Flash memory is finding its way into more storage systems, augmenting and sometimes replacing slower digital storage technology, such as hard disk drives. As flash memory gets less expensive per GB, decisions to use flash memory where speed matters are more and more attractive. At the 2014 Storage Visions Conference John Scaramuzzo of SanDisk gave compelling arguments why flash memory will become more and more common in future storage systems, becoming an important element in every enterprise storage tier. Coughlin Associates puts on the annual Storage Visions Conference, held January 5 -6, 2014 in Las Vegas. Tom Coughlin is also the general chairman of the annual Flash Memory Summit.
A range of flash products has been and will be introduced, providing tiers of storage using flash memory. These include DIMM based flash memory that use the very fast memory bus of a computer system at the highest performance end (providing non-volatile solutions with less than 5 microsecond latency to a market segment that has been primarily DRAM until now), PCIe products for 10’s of microsecond latency and solid state drives with somewhat slower data rates and latencies (100’s of microseconds). This is much faster than HDDs which provide millisecond latencies.
SanDisk’s announcement that their UlltraDIMM product is being used in the IBM X3850 X6 Server (the product behind the recently announced IBM eXFlash DIMM) highlights the need to include non-volatile memory as a key element in future computer architectures. The IBM eXFlash DIMM offers 5-10 microsecond write latency with up to 12.8 TB non-volatile storage capacities.
John Scaramuzzo said that that IT demands are transforming the IT industry towards all flash data centers. IT trends include virtualization, In-Memory Computing, private and public clouds and $/GB replaced by total cost of ownership (TCO). These trends are driving the need for instant access and non-volatile memory. Factors that are making flash memory attractive from a TCO point of view are reduced power and cooling needs, reduced rack and floor space to achieve high performance with fewer servers and storage arrays.
Scaramuzzo’s talk and the recent SanDisk announcement focused on the particular advantages of DIMM-based flash memory that creates non-volatile memory on the computer memory bus. SanDisk demonstrated it’s advantages for high frequency trading and showed how using DIMM flash with SSDs can provide a 57% cost advantage for Virtual Desktop Consolidation vs. PCIe and DRAM.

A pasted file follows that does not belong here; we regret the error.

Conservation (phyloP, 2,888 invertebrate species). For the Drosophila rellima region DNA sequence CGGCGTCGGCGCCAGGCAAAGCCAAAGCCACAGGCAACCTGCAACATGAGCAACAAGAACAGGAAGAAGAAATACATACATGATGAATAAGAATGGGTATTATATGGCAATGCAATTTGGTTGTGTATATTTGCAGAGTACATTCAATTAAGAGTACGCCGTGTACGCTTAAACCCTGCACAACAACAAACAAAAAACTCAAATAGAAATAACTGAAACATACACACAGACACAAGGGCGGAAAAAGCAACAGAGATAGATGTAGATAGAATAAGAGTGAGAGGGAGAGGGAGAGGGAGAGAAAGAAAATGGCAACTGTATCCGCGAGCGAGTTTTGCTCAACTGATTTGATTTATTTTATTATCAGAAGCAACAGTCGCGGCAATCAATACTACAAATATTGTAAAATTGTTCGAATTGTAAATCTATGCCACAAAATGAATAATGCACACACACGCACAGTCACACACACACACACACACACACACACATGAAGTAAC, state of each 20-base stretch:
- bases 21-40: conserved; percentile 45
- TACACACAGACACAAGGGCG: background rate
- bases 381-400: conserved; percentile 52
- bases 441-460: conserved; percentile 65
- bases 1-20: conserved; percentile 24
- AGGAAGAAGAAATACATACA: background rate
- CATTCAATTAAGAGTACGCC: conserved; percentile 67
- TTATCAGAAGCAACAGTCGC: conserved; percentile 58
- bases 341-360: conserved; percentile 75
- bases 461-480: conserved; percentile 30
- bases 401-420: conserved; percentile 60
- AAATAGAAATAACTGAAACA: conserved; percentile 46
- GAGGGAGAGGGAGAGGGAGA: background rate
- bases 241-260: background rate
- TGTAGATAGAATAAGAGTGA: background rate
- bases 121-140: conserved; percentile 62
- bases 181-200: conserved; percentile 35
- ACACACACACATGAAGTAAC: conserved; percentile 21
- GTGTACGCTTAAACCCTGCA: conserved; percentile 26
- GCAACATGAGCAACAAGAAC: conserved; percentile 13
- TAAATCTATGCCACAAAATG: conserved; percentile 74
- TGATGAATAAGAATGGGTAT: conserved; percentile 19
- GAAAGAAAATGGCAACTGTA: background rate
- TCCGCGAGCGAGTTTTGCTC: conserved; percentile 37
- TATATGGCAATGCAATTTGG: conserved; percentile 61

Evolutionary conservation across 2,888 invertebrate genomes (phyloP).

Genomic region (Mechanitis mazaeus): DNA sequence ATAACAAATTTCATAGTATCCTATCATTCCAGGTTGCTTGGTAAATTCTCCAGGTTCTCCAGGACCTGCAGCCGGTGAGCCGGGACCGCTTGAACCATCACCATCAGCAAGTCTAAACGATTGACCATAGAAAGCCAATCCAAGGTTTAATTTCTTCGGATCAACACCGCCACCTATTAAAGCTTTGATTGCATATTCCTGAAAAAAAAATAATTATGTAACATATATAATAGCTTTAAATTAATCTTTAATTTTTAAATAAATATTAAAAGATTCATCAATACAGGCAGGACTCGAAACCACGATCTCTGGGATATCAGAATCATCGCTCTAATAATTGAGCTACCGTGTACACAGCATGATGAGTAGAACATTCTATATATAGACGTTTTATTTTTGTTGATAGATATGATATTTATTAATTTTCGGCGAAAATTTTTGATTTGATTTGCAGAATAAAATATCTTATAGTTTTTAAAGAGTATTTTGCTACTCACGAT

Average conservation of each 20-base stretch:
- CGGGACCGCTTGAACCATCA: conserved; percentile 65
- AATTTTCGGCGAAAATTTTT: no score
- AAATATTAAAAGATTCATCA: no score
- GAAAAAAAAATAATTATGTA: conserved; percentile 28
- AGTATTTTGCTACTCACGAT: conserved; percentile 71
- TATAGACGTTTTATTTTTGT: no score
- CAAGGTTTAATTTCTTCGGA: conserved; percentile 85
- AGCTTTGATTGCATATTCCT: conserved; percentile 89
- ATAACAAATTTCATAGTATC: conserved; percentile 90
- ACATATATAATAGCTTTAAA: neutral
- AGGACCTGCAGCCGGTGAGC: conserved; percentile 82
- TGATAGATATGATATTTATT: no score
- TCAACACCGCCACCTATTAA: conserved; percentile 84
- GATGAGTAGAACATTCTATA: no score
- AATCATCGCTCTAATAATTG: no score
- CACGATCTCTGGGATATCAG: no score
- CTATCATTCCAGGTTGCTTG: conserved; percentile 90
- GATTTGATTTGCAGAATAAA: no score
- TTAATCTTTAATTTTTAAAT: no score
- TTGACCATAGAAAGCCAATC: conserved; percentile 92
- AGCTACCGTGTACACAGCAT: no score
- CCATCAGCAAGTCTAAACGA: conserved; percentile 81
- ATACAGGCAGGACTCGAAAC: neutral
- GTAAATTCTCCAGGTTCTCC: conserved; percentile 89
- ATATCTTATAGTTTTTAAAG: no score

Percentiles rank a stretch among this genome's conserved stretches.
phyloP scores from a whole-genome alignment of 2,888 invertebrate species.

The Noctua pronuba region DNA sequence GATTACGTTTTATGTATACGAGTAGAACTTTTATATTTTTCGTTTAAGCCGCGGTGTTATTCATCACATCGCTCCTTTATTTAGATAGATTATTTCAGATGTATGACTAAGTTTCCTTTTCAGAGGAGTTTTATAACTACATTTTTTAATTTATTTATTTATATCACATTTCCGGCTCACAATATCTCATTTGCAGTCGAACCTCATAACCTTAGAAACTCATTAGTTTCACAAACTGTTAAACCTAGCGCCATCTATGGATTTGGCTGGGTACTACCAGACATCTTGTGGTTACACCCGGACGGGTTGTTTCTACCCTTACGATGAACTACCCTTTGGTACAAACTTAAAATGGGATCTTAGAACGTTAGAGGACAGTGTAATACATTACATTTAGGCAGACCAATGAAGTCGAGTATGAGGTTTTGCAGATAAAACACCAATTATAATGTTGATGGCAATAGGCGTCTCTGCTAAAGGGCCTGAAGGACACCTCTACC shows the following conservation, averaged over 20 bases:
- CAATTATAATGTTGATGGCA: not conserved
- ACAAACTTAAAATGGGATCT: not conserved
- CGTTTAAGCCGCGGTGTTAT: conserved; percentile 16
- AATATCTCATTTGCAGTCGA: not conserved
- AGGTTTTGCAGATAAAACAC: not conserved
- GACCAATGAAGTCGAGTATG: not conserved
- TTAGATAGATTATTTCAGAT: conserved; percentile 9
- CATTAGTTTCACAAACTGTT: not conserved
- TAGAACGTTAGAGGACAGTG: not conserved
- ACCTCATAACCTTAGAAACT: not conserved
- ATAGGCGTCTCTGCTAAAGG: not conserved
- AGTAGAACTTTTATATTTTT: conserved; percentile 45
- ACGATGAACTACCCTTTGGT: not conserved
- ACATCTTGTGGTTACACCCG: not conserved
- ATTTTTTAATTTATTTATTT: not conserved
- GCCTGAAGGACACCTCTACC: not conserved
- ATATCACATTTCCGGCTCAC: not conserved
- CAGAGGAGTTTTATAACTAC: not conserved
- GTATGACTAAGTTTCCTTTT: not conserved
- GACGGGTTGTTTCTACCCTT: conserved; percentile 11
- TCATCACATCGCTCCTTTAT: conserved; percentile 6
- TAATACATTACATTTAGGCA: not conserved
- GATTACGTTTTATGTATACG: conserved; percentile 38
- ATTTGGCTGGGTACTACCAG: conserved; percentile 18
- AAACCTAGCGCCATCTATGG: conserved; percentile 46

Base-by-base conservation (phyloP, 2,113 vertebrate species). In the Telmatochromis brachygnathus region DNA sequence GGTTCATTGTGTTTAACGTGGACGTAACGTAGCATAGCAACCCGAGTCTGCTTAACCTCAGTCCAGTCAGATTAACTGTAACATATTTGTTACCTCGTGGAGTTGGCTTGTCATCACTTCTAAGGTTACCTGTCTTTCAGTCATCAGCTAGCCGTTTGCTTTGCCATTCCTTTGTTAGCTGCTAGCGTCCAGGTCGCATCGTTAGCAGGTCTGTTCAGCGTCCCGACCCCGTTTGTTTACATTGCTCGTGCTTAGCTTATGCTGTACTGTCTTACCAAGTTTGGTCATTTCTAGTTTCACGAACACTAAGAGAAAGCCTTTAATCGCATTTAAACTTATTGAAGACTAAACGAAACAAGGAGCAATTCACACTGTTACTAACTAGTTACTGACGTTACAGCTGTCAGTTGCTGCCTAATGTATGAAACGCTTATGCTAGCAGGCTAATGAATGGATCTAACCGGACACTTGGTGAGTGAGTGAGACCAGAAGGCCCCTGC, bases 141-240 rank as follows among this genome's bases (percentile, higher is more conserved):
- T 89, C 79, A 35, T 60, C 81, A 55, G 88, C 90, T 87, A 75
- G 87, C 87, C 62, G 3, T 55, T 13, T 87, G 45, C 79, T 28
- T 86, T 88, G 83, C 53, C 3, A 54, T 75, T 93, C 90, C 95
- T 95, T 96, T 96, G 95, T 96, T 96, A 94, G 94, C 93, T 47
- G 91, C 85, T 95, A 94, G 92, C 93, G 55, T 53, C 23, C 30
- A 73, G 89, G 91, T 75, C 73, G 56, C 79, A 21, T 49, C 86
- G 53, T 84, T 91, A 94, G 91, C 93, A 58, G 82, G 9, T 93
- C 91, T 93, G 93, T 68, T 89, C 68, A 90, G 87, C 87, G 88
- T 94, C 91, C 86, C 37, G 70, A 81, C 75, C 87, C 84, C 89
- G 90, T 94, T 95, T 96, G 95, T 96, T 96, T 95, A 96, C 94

The ULLtraDIMM technology enables in-memory computing, reducing the need to use traditional storage or PCIe interfaces for page swaps since a significant amount of content can be stored on the non-volatile ULLtraDIMM flash cards. Furthermore, like DRAM DIMMS, ULLtraDIMM cards can be distributed throughout a computer architecture wherever it is needed in order to reduce latency and speed content delivery. ULLtraDIMM modules are said to support low latencies even with high I/O workloads and they avoid the variable and unpredictable latencies often found in PCIe and storage interfaces due to the overhead of the additional interfaces as well as difficulties of sharing computing resources with PCIe or storage interfaces.
With regard to the value of PCIe storage versus traditional HDD arrays used for high performance applications, a group of 50 SSDs providing a Database Management System for close to the same capital costs provided significantly lower operating costs than a 336 (300 GB) HDD system, providing an over all performance cost of $0.03/IOPS compared to $0.73/IOPS.
Scaramuzzo indicated that while today, flash is replacing HDDs for hot data, in the next wave of storage systems flash will begin to replace HDDs and magnetic tape for cooler data as well. Jason Taylor from Facebook indicated that this could happen in a keynote talk at the 2013 Flash Memory Summit). According to SanDisk, with the introduction of 3D flash memory the total cost of ownership of flash for colder storage will approach those of HDDs because technology is advancing so much faster for flash memory than HDDs—and thus we could end up ultimately with an all flash data center.